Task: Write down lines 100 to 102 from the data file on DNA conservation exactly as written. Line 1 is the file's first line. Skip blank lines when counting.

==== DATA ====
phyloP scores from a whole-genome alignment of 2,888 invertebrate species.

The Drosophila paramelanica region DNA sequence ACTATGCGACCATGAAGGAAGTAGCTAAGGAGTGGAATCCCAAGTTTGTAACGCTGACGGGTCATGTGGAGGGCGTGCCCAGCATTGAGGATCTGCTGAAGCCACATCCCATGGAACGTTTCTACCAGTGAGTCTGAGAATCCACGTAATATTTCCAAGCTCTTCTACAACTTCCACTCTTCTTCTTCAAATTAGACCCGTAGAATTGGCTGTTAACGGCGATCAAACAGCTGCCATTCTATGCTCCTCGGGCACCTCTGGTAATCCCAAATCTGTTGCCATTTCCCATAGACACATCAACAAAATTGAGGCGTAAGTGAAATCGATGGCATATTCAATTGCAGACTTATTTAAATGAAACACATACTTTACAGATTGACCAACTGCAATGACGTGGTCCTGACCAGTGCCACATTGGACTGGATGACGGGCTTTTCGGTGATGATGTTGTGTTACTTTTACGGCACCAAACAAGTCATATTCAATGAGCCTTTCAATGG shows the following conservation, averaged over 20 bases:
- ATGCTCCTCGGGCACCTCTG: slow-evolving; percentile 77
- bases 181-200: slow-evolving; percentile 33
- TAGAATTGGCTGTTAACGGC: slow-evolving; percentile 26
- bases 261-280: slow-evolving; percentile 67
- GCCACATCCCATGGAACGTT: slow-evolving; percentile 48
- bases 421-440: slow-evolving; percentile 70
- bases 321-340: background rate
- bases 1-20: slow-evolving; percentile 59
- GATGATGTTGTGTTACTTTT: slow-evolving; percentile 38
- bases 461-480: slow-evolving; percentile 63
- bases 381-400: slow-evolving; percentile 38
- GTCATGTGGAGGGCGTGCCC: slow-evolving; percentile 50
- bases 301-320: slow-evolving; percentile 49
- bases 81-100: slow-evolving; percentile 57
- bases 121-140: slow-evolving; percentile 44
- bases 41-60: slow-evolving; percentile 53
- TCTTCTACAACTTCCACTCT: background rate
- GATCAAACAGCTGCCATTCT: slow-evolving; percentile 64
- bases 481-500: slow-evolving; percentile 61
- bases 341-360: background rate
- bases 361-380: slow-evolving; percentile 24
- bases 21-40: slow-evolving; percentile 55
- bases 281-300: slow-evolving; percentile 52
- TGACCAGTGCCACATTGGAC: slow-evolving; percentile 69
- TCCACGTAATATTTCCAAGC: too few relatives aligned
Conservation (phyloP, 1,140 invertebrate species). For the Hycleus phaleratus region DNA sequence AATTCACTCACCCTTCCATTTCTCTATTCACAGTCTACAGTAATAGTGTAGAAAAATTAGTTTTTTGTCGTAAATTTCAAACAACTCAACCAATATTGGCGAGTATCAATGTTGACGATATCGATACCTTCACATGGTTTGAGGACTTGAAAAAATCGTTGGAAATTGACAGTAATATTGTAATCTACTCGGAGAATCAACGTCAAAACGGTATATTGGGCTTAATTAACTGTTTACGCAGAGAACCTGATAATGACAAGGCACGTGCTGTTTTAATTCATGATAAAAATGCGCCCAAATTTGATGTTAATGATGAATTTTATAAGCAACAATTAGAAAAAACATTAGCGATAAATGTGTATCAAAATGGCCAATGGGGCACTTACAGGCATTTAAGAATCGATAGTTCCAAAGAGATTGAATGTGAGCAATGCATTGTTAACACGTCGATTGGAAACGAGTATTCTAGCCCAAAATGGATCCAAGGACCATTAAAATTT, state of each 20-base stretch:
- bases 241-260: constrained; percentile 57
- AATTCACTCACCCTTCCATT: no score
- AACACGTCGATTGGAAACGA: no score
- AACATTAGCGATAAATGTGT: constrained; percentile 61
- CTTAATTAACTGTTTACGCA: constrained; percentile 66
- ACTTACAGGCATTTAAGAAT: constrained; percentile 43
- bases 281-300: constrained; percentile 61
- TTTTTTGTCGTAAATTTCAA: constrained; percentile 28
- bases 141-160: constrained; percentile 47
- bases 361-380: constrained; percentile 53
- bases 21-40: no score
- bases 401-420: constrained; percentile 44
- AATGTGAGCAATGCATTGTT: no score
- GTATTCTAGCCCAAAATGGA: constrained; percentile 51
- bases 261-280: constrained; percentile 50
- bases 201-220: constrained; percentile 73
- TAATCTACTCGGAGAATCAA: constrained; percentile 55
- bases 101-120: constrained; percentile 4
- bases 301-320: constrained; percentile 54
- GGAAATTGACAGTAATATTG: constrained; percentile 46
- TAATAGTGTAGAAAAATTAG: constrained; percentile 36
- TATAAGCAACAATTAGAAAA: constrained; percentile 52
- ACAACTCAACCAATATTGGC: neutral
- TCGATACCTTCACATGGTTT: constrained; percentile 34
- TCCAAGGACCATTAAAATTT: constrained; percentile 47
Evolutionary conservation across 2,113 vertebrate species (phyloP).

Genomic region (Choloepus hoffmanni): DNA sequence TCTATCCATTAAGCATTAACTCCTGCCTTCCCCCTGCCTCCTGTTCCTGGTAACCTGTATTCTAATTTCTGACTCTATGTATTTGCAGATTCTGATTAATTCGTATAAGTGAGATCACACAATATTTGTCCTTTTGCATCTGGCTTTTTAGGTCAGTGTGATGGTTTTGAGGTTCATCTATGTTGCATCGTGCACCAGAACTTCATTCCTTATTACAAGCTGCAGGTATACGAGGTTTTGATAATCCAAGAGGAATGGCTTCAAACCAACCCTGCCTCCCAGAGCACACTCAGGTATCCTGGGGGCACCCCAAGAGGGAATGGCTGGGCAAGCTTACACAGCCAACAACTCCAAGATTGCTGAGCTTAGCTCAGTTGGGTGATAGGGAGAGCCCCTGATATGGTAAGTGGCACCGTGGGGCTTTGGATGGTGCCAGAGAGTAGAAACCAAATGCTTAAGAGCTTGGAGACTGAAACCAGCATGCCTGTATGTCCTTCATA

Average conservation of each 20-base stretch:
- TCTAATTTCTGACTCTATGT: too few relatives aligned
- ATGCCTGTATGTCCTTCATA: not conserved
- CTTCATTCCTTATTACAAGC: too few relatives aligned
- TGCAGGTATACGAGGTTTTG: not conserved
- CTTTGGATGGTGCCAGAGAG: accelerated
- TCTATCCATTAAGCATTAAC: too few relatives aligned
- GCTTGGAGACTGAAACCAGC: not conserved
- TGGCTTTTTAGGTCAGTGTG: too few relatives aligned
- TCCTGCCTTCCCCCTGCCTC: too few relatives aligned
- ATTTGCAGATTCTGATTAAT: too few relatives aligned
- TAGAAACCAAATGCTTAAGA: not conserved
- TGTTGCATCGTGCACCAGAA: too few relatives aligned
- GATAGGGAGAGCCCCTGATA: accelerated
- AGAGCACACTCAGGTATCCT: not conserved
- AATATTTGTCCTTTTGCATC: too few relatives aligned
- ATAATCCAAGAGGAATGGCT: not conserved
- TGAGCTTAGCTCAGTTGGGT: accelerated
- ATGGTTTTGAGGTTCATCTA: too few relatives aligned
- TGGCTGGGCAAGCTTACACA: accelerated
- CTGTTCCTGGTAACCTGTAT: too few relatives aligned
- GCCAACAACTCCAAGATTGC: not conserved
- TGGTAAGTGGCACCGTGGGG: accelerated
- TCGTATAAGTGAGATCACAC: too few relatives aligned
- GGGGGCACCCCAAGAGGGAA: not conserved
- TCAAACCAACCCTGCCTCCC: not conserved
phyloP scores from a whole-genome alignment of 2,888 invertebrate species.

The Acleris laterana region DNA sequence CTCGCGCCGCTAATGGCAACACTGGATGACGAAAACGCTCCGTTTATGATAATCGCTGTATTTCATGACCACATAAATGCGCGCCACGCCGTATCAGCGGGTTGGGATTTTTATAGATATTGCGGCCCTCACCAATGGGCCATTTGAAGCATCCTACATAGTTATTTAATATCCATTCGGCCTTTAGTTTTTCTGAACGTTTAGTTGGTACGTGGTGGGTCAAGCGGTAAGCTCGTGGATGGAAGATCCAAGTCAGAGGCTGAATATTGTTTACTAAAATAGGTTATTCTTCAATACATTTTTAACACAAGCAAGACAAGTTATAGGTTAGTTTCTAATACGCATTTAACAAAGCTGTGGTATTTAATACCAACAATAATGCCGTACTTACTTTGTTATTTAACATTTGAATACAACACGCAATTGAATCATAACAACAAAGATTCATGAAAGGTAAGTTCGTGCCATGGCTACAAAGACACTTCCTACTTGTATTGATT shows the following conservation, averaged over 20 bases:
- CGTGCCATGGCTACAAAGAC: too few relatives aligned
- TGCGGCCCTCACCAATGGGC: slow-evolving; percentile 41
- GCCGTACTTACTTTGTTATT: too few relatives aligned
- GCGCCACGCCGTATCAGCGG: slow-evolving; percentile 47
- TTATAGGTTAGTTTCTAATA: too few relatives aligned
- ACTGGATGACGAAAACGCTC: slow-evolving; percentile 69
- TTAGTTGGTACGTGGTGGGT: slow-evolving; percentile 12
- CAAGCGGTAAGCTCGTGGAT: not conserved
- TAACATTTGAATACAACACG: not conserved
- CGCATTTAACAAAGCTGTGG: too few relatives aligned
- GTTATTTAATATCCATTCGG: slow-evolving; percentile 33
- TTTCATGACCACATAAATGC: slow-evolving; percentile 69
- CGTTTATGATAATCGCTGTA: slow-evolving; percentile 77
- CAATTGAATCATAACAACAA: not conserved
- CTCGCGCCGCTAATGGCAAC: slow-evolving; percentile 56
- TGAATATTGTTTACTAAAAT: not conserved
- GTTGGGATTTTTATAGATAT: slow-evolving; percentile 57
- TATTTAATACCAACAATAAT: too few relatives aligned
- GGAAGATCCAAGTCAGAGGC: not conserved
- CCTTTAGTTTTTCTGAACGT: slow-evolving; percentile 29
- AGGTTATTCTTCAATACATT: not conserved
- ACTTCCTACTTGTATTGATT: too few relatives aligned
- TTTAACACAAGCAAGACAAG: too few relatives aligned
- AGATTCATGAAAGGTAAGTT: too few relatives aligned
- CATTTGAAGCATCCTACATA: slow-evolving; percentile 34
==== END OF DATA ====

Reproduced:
- GTTGGGATTTTTATAGATAT: slow-evolving; percentile 57
- TATTTAATACCAACAATAAT: too few relatives aligned
- GGAAGATCCAAGTCAGAGGC: not conserved